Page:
60. Awad MR, El Gamel A, Hasleton P, Turner DM, Sinnott PJ, Hutchinson IV: Genotypic variation in the transforming growth factor-beta1 gene: Association with transforming growth factor-beta1 production, fibrotic lung disease, and graft fibrosis after lung transplantation. Transplantation 1998; 66: 1014–20

61. El Gamel A, Awad MR, Hasleton PS, Yonan NA, Hutchinson JA, Campbell CS, Rahman AH, Deiraniya AK, Sinnott PJ, Hutchinson IV: Transforming growth factor-beta (TGF-beta1) genotype and lung allograft fibrosis. J Heart Lung Transplant 1999; 18: 517–23

62. Awad M, Pravica V, Perrey C, El Gamel A, Yonan N, Sinnott PJ, Hutchinson IV: CA repeat allele polymorphism in the first intron of the human interferon-gamma gene is associated with lung allograft fibrosis. Hum Immunol 1999; 60: 343–6

63. Wheeler AP, Bernard GR: Treating patients with severe sepsis. N Engl J Med 1999; 340: 207–14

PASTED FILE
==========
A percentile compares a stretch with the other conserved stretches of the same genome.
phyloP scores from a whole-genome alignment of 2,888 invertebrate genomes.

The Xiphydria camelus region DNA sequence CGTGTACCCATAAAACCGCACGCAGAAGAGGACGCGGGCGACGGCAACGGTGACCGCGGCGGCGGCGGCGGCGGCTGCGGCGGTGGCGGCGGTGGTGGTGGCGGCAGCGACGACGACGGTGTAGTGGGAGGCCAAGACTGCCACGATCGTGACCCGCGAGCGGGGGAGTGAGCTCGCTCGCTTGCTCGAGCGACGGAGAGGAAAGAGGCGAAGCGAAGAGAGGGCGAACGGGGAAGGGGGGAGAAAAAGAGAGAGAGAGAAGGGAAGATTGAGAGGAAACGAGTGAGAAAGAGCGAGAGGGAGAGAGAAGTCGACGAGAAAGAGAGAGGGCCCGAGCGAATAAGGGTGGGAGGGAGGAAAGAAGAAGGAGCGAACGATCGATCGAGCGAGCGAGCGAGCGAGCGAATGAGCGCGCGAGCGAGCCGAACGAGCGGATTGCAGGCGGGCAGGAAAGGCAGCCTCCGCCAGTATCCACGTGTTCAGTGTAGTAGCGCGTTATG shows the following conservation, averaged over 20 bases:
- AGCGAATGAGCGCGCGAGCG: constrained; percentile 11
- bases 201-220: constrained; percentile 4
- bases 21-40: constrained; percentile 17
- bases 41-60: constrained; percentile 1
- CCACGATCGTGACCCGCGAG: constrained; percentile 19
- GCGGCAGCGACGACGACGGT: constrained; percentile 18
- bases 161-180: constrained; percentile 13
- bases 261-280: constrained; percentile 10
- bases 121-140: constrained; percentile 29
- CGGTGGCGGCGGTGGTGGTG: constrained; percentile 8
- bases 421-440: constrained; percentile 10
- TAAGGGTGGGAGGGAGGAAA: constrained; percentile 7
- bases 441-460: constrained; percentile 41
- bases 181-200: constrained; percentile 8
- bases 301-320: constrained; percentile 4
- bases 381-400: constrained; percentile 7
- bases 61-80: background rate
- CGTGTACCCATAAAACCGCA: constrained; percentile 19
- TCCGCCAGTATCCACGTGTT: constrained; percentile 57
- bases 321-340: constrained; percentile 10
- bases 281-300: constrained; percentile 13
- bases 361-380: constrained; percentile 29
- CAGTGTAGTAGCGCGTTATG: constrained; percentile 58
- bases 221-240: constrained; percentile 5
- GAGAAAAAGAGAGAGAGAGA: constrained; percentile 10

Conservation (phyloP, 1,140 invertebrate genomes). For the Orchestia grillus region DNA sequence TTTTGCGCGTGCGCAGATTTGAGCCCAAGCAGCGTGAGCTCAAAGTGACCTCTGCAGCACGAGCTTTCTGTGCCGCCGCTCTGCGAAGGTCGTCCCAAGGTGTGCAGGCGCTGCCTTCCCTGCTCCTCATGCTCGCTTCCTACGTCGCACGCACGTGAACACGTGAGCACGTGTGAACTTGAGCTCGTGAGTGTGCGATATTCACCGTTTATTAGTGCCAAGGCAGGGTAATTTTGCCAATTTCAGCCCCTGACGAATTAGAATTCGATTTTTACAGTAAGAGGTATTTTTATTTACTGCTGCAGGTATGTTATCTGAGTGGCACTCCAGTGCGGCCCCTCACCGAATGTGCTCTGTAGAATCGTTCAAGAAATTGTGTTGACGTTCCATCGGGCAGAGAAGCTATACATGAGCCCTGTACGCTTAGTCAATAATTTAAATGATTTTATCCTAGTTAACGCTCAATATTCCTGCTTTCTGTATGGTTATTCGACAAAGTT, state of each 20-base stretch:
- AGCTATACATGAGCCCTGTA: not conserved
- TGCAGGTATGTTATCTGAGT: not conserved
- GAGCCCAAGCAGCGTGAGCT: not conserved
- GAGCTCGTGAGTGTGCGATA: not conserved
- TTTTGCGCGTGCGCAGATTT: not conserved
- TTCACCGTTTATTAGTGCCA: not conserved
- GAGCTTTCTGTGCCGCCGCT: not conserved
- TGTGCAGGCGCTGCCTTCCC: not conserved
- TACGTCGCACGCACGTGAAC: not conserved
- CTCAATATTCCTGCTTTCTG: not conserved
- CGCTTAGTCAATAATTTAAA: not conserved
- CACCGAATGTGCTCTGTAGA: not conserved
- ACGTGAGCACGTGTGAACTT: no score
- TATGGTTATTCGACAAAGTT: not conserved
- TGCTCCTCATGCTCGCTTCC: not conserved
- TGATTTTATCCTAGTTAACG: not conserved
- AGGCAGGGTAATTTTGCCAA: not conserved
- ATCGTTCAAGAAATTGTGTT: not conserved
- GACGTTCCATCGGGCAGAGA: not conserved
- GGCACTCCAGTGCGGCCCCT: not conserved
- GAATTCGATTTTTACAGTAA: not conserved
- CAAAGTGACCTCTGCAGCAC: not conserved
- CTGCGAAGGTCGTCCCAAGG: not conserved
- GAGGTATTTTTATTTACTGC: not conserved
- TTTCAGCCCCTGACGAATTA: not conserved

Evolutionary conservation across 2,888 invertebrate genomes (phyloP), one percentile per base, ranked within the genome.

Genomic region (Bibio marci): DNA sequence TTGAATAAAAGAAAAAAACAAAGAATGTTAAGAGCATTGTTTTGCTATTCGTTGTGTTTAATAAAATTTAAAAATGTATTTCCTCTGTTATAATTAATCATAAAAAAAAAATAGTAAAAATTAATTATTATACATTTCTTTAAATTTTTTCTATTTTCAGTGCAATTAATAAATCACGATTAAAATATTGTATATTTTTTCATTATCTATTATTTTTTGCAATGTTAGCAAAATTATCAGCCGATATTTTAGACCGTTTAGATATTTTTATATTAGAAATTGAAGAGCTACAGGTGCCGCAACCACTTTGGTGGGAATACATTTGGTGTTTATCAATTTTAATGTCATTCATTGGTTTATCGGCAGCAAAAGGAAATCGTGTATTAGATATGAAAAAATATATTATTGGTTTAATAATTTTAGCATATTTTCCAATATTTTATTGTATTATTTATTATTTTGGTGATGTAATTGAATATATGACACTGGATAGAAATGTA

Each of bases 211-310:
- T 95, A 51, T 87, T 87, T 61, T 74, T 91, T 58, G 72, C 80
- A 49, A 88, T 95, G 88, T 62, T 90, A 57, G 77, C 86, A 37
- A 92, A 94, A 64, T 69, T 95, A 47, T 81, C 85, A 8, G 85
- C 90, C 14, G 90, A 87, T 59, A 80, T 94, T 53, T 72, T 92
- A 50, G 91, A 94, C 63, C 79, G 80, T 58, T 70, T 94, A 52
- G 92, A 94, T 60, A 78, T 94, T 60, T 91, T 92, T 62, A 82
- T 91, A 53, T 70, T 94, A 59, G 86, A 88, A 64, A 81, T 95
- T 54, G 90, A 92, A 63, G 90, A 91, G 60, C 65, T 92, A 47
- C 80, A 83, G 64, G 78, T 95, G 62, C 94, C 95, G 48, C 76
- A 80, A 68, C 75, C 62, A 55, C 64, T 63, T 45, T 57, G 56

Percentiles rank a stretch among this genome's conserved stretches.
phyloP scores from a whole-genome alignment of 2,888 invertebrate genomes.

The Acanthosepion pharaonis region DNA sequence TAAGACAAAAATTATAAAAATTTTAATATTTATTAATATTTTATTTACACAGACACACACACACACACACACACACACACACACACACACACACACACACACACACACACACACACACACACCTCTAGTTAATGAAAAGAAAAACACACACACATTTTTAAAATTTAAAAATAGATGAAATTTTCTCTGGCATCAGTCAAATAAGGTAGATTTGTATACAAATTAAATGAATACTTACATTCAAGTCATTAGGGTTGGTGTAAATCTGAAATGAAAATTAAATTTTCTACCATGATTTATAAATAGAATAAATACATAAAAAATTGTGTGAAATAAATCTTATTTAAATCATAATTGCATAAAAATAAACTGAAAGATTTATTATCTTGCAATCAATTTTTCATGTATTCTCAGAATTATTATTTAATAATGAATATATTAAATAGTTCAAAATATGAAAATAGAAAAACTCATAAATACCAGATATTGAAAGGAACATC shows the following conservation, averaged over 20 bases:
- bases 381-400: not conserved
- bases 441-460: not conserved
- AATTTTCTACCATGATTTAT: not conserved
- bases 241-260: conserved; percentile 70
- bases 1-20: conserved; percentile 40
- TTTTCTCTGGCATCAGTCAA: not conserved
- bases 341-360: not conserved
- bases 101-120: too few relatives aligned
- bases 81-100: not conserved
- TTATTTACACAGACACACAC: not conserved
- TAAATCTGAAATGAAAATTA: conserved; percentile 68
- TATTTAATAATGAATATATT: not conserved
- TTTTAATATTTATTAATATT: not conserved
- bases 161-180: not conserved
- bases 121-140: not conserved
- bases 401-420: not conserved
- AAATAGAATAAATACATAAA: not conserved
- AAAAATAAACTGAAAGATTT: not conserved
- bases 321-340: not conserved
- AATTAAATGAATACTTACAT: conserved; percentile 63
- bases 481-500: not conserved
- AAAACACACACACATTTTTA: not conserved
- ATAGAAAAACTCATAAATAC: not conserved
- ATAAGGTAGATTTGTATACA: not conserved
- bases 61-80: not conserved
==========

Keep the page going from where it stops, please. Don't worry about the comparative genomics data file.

64. Dofferhoff ASM, Bom VJJ, Devrieshospers HG, Vaningen J, Vandermeer J, Hazenberg BPC, Mulder POM, Weits J: Patterns of cytokines, plasma endotoxin, plasminogen-activator inhibitor, and acute-phase proteins during the treatment of severe sepsis in humans. Crit Care Med 1992; 20: 185–92

65. Mira JP, Cariou A, Grall F, Delclaux C, Losser MR, Heshmati F, Cheval C, Monchi M, Teboul JL, Riche F, Leleu G, Arbibe L, Mignon A, Delpech M, Dhainaut JF: Association of TNF2, a TNF-alpha promoter polymorphism, with septic shock susceptibility and mortality: A multicenter study. JAMA 1999; 282: 561–8

66. Tang GJ, Huang SL, Yien HW, Chen WS, Chi CW, Wu CW, Lui WY, Chiu JH, Lee TY: Tumor necrosis factor gene polymorphism and septic shock in surgical infection. Crit Care Med 2000; 28: 2733–6

67. Fang XM, Schroder S, Hoeft A, Stuber F: Comparison of two polymorphisms of the interleukin-1 gene family: Interleukin-1 receptor antagonist polymorphism contributes to susceptibility to severe sepsis. Crit Care Med 1999; 27: 1330–4

Cited By: